12 December, 2011

Wax & Pine Cone Firestarters: A Tutorial

Last winter, we lived in a cold, cold little cottage. We bought a wood stove and things were much better after that. It's a wonderful thing, a good wood burning stove, but sometimes getting it started can be a pain. As with any fire, you have to start small.
Unfortunately for us, winter was a surprisingly humid season so all of our kindling and yes, even the matches had a hint of dampness that made our fire starting especially difficult. Balls of paper would merely smolder and blacken the tiny bits of sawdust and kindling above it and often, I found myself fiddling with the fire for up to twenty minutes using scads and scads of matches.
Occasionally, we had some leftover wax from tea lights which was helpful in producing a flame that lasted more than 10 seconds before being snuffed out. The thing was, if something could just burn for more than a few seconds at a time, our fire making would have gone a lot smoother.
How I wish that Winter 2011 Shannon knew Winter 2010 Shannon. Some things have changed for us, and A.) this winter so far isn't nearly as biting cold as the last, and B.) we (sadly) no longer have a wood stove but that doesn't stop me from making these cool things anyway!

These fire starters would have saved me hours spent kneeling on the floor with a face full of smoke last winter. They're so easy to make, albeit a bit time-consuming waiting for the wax to melt... but the time spent in the kitchen making these will save you lots of time in front of your wood stove. Also, they're great to give to a friend who has a wood stove! Hooray for easy hand made Christmas gifts!
To begin, I must caution you that hot wax is no fun to get all over yourself and your kitchen, not to mention on your clothes and carpets, so I must emphasize caution when working on this project. Take your time.

What you need to get started:
- A 1kg (about 2lb) bag of paraffin wax beads for candle making. If you're interested in a more green option, go for soy wax, but it can be a bit more expensive.

- Candle wick. You'll need at least 4 feet to make 24 muffin-tin sized fire starters. Save yourself some money and get unwaxed wick. It's super easy to wax it yourself.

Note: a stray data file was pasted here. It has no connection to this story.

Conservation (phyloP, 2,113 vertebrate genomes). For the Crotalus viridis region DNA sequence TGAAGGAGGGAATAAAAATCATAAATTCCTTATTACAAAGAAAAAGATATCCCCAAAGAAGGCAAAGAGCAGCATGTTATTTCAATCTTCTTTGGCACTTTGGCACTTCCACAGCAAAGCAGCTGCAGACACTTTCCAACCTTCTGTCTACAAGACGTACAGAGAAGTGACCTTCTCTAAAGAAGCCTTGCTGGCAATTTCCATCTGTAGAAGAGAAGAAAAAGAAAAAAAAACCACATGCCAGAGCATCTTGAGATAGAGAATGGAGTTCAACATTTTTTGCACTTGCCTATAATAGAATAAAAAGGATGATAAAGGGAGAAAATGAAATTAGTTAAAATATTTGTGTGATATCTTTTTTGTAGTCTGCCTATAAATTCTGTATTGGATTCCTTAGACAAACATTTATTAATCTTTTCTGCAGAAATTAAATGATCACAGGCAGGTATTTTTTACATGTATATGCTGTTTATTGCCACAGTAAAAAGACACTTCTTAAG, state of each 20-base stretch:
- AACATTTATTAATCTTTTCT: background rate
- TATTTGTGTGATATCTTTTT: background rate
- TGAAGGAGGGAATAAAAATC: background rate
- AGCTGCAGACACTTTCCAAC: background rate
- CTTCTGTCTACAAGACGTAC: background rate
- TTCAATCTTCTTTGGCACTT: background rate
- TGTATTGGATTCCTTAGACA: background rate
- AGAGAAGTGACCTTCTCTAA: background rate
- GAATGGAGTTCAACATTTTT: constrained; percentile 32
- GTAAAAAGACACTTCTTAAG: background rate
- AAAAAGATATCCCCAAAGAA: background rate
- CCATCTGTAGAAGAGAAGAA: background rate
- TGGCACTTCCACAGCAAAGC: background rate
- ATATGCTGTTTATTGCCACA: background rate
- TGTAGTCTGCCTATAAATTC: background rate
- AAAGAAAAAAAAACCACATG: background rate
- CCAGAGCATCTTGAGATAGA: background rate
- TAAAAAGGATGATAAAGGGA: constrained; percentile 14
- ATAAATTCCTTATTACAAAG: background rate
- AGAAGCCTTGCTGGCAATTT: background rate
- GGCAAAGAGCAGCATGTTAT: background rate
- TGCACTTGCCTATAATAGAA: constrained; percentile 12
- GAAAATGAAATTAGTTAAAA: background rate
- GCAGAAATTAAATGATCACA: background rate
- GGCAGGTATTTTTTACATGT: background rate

- Small pine cones. I made 24 fire starters, so I needed 24 pine cones!

- A glass measuring cup. Pyrex and Anchor are my preferred cups because they are made to handle heat. It's best if they have an open handle for hooking on the side of your pot.

- A pot of hot water. I had mine boiling because the wax was low in the measuring cup, but you can boil the water then put it on a low simmer to keep it hot for this project. Make sure you use a tall enough pot that the measuring cup wont touch the bottom of it when it's in the water, hooked over the side.

- A muffin tin. 

- A potholder.

Place a few handfuls of wax beads into your glass measuring cup, then hook the handle over the side of the pot, submerging the cup slightly into the hot water. Make sure that your hot water at least comes up level with the wax. You can see through the glass that my water is pretty level with the wax.

After the wax has melted about 2/3rds of the way done, take your wick and lower it slowly into the hot wax. You'll have to wind it around itself inside the measuring cup, and that's fine. Just make sure that all of it (except the little bit you're holding) gets dipped in. Lift the wick out of the wax gently and let it finish dripping into the measuring cup, then grasp it on opposite ends and pull it so the wick is straight. You may use dish gloves if the wax is too hot for you. I didn't need to.
You can see the difference between the waxed and unwaxed wick in the photo (below left). The wick that is stiff straight is waxed. The limp wick is not.

Waxing your wick is important because it keeps it stiff while inserting it into the hot wax after you pour it into the muffin molds and it's actually needed to get the candle burning. We'll get there in a minute. Just know you won't want to be working with a limp wick...